Tuesday, February 27, 2018

It's all about Problem Management

It occurred to me, recently, that all of the articles I've tweeted from Flipboard while drinking my morning coffee fall into one of two categories.

A new product or service is unveiled.  This could be by a new company who is trying to make a name for itself, but just as often it's from an existing company that is trying to elevate itself to either stay ahead of the competition or take a threat head-on to avoid being pushed aside.

An existing product or service had a failure of some sort that was discovered and/or revealed.  Frequently, these are security breaches but can also be a failure in the sense that customer satisfaction was significantly impacted, the brand was damaged, etc.

When a company fails to consider their purpose from the prospect of their customers then failures occur.  For example, Equifax failed to secure their environment which allow them to be the victim of one of the largest (reported) security breaches in history.  However, on a bigger scale, they seemed to forget that customers (every citizen in the United States) rely on them to provide a credit score so that they can purchase things like houses, cars, etc.  In order to do that, Personally Identifiable Information (PII) is required, which requires that the PII is properly secured to prevent misuse by thieves.

The point that I'm trying to make with this long introduction is that organizations are the most effective when they realize that they exist to solve problems and then audit every decision through the magnifying glass of "will this help us solve the problem?"  Doing so will also solve the desire for revenue because problem solving is the proverbial "better mousetrap" that will have the world beating a path to your door.

My question is this:  what's the problem that is being solved with Agile development and, more generally, DevOps?  To answer that, let's examine how companies generate bottom line revenue.  Limiting this to operational cash flow, this happens through the following three activities:

Increase top line revenue.  This occurs when greater numbers of one's product or service are sold; new products or services are developed and sold; or some combination of the two.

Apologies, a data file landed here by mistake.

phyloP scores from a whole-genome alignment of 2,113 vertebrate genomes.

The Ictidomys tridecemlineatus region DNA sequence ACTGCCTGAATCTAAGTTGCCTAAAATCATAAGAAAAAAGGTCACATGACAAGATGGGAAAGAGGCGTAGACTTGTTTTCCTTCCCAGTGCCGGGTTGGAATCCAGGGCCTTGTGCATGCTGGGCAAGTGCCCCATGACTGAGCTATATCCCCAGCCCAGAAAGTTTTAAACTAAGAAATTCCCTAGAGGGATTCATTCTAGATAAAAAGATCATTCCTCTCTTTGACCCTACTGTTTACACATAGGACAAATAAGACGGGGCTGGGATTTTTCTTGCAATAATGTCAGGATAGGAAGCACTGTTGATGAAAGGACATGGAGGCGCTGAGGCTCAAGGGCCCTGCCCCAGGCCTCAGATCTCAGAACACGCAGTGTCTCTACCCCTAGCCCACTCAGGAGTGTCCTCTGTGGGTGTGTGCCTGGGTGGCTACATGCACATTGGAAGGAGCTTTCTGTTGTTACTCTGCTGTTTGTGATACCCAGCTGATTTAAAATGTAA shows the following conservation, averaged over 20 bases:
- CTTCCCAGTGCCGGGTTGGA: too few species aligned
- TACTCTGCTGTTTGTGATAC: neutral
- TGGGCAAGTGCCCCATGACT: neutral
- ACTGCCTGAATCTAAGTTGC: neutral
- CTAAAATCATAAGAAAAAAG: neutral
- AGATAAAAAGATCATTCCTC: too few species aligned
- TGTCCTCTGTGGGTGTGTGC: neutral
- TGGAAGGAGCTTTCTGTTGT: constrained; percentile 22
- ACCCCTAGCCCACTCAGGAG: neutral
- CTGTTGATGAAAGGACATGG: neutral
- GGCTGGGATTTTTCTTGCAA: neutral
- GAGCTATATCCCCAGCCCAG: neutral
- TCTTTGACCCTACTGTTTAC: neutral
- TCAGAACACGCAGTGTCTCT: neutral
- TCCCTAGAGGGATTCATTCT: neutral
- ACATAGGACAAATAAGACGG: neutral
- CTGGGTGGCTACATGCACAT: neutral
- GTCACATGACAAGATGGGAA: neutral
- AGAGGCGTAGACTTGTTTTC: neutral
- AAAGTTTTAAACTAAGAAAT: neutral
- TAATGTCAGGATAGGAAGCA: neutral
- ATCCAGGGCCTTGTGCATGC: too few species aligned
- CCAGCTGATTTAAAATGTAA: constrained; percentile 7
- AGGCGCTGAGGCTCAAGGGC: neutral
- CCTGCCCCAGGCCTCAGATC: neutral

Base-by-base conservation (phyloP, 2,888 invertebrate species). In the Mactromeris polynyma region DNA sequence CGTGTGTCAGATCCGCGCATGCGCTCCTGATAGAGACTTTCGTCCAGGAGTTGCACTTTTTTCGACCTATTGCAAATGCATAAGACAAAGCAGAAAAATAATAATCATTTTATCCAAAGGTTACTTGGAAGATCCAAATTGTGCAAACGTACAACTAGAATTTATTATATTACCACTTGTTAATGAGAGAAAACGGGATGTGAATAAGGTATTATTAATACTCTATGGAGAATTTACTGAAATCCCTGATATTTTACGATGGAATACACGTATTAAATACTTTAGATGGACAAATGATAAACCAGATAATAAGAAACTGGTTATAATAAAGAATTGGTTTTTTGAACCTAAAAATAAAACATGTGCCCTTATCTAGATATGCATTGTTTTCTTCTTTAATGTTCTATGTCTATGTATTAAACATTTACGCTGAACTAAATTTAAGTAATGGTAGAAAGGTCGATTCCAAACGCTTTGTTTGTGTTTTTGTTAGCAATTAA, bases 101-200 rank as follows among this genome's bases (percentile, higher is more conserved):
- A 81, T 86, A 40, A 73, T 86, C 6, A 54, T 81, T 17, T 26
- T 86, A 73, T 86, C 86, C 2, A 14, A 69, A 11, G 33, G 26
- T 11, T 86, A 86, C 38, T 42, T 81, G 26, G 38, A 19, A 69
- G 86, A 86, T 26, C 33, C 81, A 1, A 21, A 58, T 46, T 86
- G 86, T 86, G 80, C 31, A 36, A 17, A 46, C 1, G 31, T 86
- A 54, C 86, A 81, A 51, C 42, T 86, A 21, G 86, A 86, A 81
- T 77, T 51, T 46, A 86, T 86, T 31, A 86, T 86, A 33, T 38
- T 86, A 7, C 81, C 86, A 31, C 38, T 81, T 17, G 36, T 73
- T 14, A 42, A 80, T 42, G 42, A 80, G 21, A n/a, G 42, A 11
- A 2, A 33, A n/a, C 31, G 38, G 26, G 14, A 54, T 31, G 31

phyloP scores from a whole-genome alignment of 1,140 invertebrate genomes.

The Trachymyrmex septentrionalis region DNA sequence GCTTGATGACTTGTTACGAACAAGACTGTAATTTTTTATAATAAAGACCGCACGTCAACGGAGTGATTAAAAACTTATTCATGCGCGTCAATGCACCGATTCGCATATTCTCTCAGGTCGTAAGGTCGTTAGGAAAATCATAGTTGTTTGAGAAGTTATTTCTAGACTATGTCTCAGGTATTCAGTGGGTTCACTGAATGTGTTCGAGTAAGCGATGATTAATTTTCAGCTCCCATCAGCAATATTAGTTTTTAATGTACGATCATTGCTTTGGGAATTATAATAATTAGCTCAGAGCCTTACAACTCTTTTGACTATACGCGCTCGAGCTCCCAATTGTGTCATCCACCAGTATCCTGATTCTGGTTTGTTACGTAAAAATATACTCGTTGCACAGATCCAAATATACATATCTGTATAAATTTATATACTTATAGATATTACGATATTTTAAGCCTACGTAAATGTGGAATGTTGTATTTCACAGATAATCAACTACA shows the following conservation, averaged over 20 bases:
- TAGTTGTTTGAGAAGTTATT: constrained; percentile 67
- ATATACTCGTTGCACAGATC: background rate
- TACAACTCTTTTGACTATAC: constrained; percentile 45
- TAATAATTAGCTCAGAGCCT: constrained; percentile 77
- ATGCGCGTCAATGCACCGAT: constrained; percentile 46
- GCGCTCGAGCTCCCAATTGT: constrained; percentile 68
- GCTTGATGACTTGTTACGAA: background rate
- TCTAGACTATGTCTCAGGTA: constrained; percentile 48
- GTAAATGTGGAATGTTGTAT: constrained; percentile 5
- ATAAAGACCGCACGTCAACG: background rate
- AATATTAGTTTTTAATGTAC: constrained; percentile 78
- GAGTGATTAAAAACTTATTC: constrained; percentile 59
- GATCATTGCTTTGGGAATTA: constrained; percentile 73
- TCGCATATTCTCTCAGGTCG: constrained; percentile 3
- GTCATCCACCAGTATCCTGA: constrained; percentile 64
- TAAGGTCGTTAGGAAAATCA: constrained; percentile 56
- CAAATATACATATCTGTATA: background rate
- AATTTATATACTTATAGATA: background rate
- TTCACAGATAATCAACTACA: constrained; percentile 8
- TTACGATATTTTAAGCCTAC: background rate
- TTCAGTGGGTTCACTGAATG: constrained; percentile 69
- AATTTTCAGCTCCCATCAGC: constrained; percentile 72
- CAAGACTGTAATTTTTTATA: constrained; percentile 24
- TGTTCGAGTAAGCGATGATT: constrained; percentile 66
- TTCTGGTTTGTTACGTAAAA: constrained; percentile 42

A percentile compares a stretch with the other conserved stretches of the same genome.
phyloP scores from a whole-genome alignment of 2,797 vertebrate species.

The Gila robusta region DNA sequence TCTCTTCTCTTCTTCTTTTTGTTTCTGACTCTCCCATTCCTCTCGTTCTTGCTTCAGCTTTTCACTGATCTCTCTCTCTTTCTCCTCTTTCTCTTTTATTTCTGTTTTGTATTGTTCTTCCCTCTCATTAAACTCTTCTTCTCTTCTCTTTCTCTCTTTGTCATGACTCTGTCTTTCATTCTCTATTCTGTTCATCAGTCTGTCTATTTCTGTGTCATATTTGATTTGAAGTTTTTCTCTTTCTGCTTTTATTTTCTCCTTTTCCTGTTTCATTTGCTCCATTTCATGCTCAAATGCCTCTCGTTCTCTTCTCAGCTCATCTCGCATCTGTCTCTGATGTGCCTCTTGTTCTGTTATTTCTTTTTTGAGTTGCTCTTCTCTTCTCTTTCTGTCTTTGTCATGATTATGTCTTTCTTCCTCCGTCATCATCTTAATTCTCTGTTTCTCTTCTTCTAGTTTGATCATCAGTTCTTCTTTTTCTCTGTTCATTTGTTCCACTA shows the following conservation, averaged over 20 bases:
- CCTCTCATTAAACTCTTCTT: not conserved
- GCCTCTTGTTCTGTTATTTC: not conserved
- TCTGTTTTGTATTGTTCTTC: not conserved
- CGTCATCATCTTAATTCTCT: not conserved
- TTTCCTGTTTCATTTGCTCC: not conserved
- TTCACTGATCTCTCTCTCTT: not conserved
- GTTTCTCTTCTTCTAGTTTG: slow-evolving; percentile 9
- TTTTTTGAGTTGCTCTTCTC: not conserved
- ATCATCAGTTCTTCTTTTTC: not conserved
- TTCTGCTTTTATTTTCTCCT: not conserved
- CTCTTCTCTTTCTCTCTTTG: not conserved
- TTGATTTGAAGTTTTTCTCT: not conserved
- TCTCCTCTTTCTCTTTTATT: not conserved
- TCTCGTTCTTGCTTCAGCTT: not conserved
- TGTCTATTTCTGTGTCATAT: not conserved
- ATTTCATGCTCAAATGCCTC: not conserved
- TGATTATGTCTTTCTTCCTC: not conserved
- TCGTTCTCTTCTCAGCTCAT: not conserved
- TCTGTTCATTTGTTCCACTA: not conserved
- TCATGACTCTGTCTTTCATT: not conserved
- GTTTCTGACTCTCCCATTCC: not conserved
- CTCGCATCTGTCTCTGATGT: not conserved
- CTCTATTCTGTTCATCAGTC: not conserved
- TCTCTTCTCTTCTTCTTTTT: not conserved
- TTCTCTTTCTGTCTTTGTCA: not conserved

Reduce expenses.  Top line revenue generation has a cost associated with it, whether it's the cost of salaries of your sales team; the cost of new product development; the cost of infrastructure required to run the business; etc.

Mitigate risk.  The impact of this is a bit harder to quantify because most companies don't keep metrics on the impact of a production outage, for example.  Anything that impacts the ability of the company to deliver the products or services is a risk to the company because not only is there an opportunity cost associated with it, there are also impacts to the Net Promoter Score and ultimately the brand. These affect future sales, which then affect top line revenue as described above.

Looking at each of these from a DevOps perspective but starting with the problem statement, we get the following:

Problem:  we aren't releasing new features quickly enough.  These either increase the desirability of our product, resulting in increase sales or allow our sales reps to more effectively do their job so that they can sell more in the same amount of time.  This is an increase top line revenue play.

Problem:  in order to release new features more quickly, we increased the amount of infrastructure and people used in the process of developing and deploying those features at the cadence that we want.  This is a reduce expenses play.

Problem:  we've added more infrastructure and people, which has allowed us to increase the release frequency, but due to the lack of full automation of our processes our Defects Per Million Opportunities have substantially increased too.  As a result, we have more errors that occur due to failed change and release process executions, which costs us both revenue and erodes our customer base.  This is a mitigate risk play.

Keeping these problems up front instead of allowing them to get lost as solutions start to be discussed will allow you to select the best solutions for each type of problem.  One of the biggest areas where I've seen this is with respect to automation, which is a key component of any DevOps strategy.  During a discussion I had recently, someone commented that no company has an "automation center of excellence" to which I replied that "automation" by itself is a concept and not a specific discipline per se around which you can establish a center of excellence.  So why, then, do companies think that any automation will work when a specific type of automation is needed?

For example, many companies are flocking to point solutions (e.g. Jenkins, Chef, Ansible, etc.) to solve their need for Continuous Delivery.  They are quick to ignore the fact that these point solutions solve one specific and narrowly-focused part of the CICD problem, but instead of trying to expand the scope of their search they try to force the solution to do more than what it is intended to do.

Am I suggesting that these point solutions have no place in CICD?  Hardly.  But the correct solution for the problem needs to be chosen for the solution to actually have its intended effect.  Otherwise, you may eventually solve one problem (e.g. increase top line revenue) while creating another (e.g. increasing the cost associated with doing so due to the higher TCO of the selected solution).

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